How does one meet with the development challenge in MENA? Four sets of actions on the part of social scientists apply. The need for social scientists to work together.
The development process is multi-dimensional. Economics is but one of the key ingredients to estimating the costs and benefits of development programs, to the evaluation of policy options, to summarizing the overall coherence of development plans and budgets over the medium- to long-term horizon.
Issues of governance bring in political, judicial, and legislative dimensions to understanding institutional bottlenecks and proposing reforms. Anthropology, demography, and sociology are essential to the understanding of the characteristics of poverty and estimating the response of various segments of population to policy initiatives.
Urban planners, education specialists, environment and engineering specialists must also contribute their technical expertise on the how to raise the quality of life. In short, all work within a broader and consistent agenda that pulls a closely knit and converging platform of action together and that meets with the multifaceted challenge of development is urgently required. The need to paraphrase the results of solid research into practical policy making implications.
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Publication, dissemination and networking means giving voice to those interest groups that are scarcely heard in the policy-making arena. Social scientists must, therefore, work with NGOs to identify leadership in quality and effectiveness. NGOs are the only channel available that allow the poor to participate in civil society. The NGOs are slowly organizing themselves so as to speak with one voice, have a well-defined constituency, and a clearly articulated agenda.
NGOs must then seek to have these agendas adopted by the intellectual community, members of parliament, and the media. If development is to be human-centered and respond to the needs of the most vulnerable and disadvantaged in society — women, children, the rural and urban poor, and the informal sector — all members of civil society must lend support to prioritization in favour of their access to and quality of social services and social infrastructure. Moreover, the issue of equitable and effective governance must also be addressed by NGOs, particularly since the poor are the most likely to be excluded from the institutions of the state.
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The need for NGOs to organize and better articulate their action plan for development. For NGOs to play their development role to the full, they must be able to influence policy through successful interventions and a voice that carries weight, credibility and practicality. Unfortunately, there is only a small number of NGOs that can implement innovative and successful programs, or achieve significant scale in their programming, along with a capacity to reach the poor at the local level.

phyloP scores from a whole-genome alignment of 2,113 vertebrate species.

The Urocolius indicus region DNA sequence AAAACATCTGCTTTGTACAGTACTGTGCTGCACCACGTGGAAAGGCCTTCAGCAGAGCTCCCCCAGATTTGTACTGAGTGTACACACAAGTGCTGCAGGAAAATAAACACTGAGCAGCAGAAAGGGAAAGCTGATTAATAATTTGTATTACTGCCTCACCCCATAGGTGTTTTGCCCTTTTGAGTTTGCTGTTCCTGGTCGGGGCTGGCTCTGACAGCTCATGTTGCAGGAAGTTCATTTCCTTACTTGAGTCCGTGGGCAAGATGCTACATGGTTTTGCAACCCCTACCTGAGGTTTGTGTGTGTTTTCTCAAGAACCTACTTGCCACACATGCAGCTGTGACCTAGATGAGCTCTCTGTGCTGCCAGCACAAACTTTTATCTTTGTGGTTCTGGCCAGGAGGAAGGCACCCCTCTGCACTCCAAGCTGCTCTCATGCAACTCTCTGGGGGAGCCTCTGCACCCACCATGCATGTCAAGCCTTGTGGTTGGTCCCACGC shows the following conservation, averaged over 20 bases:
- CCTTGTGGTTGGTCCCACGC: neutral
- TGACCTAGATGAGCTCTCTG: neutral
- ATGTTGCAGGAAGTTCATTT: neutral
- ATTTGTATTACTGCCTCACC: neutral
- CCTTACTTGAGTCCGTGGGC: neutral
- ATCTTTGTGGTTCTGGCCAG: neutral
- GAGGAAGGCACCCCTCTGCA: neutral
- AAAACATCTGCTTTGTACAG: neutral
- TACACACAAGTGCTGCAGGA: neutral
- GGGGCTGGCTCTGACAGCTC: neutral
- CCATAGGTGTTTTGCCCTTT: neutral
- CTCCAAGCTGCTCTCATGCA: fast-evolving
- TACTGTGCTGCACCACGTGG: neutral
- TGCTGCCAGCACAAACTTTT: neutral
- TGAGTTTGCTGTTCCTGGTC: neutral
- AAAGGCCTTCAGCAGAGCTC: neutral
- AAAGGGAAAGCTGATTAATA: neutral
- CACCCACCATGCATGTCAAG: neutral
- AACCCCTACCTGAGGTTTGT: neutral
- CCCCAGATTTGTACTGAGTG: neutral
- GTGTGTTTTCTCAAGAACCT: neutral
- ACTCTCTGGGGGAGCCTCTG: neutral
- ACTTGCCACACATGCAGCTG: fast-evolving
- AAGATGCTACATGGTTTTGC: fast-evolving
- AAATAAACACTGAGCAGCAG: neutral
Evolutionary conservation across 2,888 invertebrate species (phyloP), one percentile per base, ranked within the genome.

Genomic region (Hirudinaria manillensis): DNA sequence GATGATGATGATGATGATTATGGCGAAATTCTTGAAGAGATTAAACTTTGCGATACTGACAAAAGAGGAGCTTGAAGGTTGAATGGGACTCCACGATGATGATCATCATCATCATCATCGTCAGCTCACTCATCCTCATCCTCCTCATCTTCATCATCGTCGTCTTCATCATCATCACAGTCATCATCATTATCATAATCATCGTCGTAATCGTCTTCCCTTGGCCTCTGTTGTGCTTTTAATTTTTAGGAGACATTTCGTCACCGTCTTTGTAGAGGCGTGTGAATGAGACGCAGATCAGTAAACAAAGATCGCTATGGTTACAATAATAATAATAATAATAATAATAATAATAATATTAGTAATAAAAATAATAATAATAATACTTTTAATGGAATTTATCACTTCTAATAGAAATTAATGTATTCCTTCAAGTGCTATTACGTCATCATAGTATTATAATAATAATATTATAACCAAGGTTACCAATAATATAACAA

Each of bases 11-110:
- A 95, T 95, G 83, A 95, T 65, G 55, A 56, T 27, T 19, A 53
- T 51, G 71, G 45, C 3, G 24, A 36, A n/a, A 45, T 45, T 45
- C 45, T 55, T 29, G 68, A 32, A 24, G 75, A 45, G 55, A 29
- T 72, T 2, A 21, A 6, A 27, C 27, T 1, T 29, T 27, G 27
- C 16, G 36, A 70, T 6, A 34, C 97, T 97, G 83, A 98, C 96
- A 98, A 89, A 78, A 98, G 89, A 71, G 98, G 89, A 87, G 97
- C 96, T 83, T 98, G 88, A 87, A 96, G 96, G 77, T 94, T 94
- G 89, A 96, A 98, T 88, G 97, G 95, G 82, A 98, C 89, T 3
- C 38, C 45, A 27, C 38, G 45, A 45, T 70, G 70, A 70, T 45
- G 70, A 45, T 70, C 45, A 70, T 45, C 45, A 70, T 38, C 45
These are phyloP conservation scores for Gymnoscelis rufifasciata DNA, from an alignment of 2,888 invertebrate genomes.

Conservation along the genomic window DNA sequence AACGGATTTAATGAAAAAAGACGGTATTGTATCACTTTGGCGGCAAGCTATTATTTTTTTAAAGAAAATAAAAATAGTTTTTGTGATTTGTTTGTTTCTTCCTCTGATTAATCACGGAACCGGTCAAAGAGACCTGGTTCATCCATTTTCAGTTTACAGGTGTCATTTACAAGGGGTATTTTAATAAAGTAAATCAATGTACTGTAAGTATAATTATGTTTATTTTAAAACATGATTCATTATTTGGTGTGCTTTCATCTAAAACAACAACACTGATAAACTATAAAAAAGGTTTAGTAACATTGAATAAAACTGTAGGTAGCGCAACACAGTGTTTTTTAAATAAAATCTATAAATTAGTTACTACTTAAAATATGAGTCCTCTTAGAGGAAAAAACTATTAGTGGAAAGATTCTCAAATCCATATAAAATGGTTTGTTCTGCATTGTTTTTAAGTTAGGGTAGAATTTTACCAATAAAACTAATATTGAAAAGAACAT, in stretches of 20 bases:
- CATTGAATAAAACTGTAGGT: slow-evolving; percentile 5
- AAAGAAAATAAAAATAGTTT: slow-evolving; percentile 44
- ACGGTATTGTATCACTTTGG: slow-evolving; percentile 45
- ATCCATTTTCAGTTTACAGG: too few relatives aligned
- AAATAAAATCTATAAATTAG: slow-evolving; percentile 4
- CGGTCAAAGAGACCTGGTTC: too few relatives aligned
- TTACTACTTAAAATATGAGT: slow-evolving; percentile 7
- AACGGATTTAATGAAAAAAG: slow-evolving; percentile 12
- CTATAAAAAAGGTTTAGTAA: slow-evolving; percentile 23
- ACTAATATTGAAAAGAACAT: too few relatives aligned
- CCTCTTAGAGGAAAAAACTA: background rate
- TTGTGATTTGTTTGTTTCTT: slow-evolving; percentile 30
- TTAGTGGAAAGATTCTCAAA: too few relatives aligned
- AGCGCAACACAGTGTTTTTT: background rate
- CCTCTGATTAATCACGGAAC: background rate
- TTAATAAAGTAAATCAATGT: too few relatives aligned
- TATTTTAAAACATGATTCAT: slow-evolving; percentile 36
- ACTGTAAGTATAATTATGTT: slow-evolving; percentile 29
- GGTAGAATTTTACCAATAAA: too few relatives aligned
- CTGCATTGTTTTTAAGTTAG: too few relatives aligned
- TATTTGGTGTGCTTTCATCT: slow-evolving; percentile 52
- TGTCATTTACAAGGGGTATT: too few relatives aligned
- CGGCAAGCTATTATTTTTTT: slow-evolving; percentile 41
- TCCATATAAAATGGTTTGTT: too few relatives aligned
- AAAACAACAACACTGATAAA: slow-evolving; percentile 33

However, there is a relatively new set of actors —development intermediaries — who can adopt many legal forms, and who can act as a bridge between large governmental and donor programs and local communities.
Some are involved at the national and at the grassroots level, others in capacity-building and networking with NGOs. These are the agents of change who will — if suitably promoted by donors and the intelligentsia— bring about effective communications with policymakers. The need for regional development intermediaries to act on behalf of regional social scientists and organize a channel of communication for networking among themselves, and with development agencies and key policymakers in the region.
The purpose should also be to create a self-sustaining and growing core of well-informed policymakers who are regularly acquainted with the work on hand. Their sources of information comes from their network via regular meetings, a quality newsletter that disseminates ideas, research results, and practical experiences.
The newsletter uses non-technical language, as do policy briefs on specific issues. Intermediaries would be responsible for synthesizing the results of work completed by MENA social scientists. On their behalf, they would integrate related research from regional and international organizations as well as outline progress in the implementation of any NGO action plans. Such intermediaries would also develop a set of indicators related to real budget expenditure on each social service on a per capita basis, across MENA countries. This would enhance the sense of competition among policymakers across and within countries of the MENA region.
Indicators would also include regional and international best practices to serve as benchmarks, and would promote an understanding of successful reform experiences in such systems as education, literacy programs, child care, health care, social security, micro-finance, and extension services. This paper aims to identify the key issues and debates facing development efforts in the Middle East and North Africa, with a focus on areas where gaps in research-based knowledge represent the most serious constraints.
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It is divided into two sections. In the first, a broad overview of the regional context is given, suggesting current and future challenges and opportunities for development. Within each of these subheadings, a "development problematic" is first outlined, followed by an analysis of major specific research issues which are currently being debated.